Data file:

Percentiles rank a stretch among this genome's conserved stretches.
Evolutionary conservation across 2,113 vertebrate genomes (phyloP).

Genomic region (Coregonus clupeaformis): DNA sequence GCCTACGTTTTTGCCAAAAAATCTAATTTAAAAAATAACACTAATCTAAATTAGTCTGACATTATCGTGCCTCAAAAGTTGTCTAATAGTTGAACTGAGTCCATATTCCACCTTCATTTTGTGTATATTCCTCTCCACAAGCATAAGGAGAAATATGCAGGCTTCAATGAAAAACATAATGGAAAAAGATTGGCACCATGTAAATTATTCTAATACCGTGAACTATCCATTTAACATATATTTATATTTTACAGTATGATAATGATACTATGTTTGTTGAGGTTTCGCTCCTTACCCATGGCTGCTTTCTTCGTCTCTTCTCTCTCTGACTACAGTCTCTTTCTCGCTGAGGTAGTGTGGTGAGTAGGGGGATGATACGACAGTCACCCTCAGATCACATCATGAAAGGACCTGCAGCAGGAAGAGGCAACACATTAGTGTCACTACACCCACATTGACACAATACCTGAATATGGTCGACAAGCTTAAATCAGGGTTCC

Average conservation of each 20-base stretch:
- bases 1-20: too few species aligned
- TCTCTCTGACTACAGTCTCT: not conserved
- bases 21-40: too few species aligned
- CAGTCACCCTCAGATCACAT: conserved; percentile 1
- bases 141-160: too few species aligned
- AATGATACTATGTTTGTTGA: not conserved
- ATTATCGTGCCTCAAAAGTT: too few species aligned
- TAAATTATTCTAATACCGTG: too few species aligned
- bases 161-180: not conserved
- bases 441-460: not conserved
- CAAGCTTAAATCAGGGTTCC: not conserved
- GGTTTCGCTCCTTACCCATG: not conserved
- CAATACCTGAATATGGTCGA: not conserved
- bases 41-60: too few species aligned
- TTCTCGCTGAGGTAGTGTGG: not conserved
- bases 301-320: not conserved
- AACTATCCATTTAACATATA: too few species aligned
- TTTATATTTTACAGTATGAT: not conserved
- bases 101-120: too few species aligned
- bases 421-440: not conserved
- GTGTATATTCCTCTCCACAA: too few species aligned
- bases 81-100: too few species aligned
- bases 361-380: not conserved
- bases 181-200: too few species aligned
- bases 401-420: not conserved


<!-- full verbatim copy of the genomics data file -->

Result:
Percentiles rank a stretch among this genome's conserved stretches.
Evolutionary conservation across 2,113 vertebrate genomes (phyloP).

Genomic region (Coregonus clupeaformis): DNA sequence GCCTACGTTTTTGCCAAAAAATCTAATTTAAAAAATAACACTAATCTAAATTAGTCTGACATTATCGTGCCTCAAAAGTTGTCTAATAGTTGAACTGAGTCCATATTCCACCTTCATTTTGTGTATATTCCTCTCCACAAGCATAAGGAGAAATATGCAGGCTTCAATGAAAAACATAATGGAAAAAGATTGGCACCATGTAAATTATTCTAATACCGTGAACTATCCATTTAACATATATTTATATTTTACAGTATGATAATGATACTATGTTTGTTGAGGTTTCGCTCCTTACCCATGGCTGCTTTCTTCGTCTCTTCTCTCTCTGACTACAGTCTCTTTCTCGCTGAGGTAGTGTGGTGAGTAGGGGGATGATACGACAGTCACCCTCAGATCACATCATGAAAGGACCTGCAGCAGGAAGAGGCAACACATTAGTGTCACTACACCCACATTGACACAATACCTGAATATGGTCGACAAGCTTAAATCAGGGTTCC

Average conservation of each 20-base stretch:
- bases 1-20: too few species aligned
- TCTCTCTGACTACAGTCTCT: not conserved
- bases 21-40: too few species aligned
- CAGTCACCCTCAGATCACAT: conserved; percentile 1
- bases 141-160: too few species aligned
- AATGATACTATGTTTGTTGA: not conserved
- ATTATCGTGCCTCAAAAGTT: too few species aligned
- TAAATTATTCTAATACCGTG: too few species aligned
- bases 161-180: not conserved
- bases 441-460: not conserved
- CAAGCTTAAATCAGGGTTCC: not conserved
- GGTTTCGCTCCTTACCCATG: not conserved
- CAATACCTGAATATGGTCGA: not conserved
- bases 41-60: too few species aligned
- TTCTCGCTGAGGTAGTGTGG: not conserved
- bases 301-320: not conserved
- AACTATCCATTTAACATATA: too few species aligned
- TTTATATTTTACAGTATGAT: not conserved
- bases 101-120: too few species aligned
- bases 421-440: not conserved
- GTGTATATTCCTCTCCACAA: too few species aligned
- bases 81-100: too few species aligned
- bases 361-380: not conserved
- bases 181-200: too few species aligned
- bases 401-420: not conserved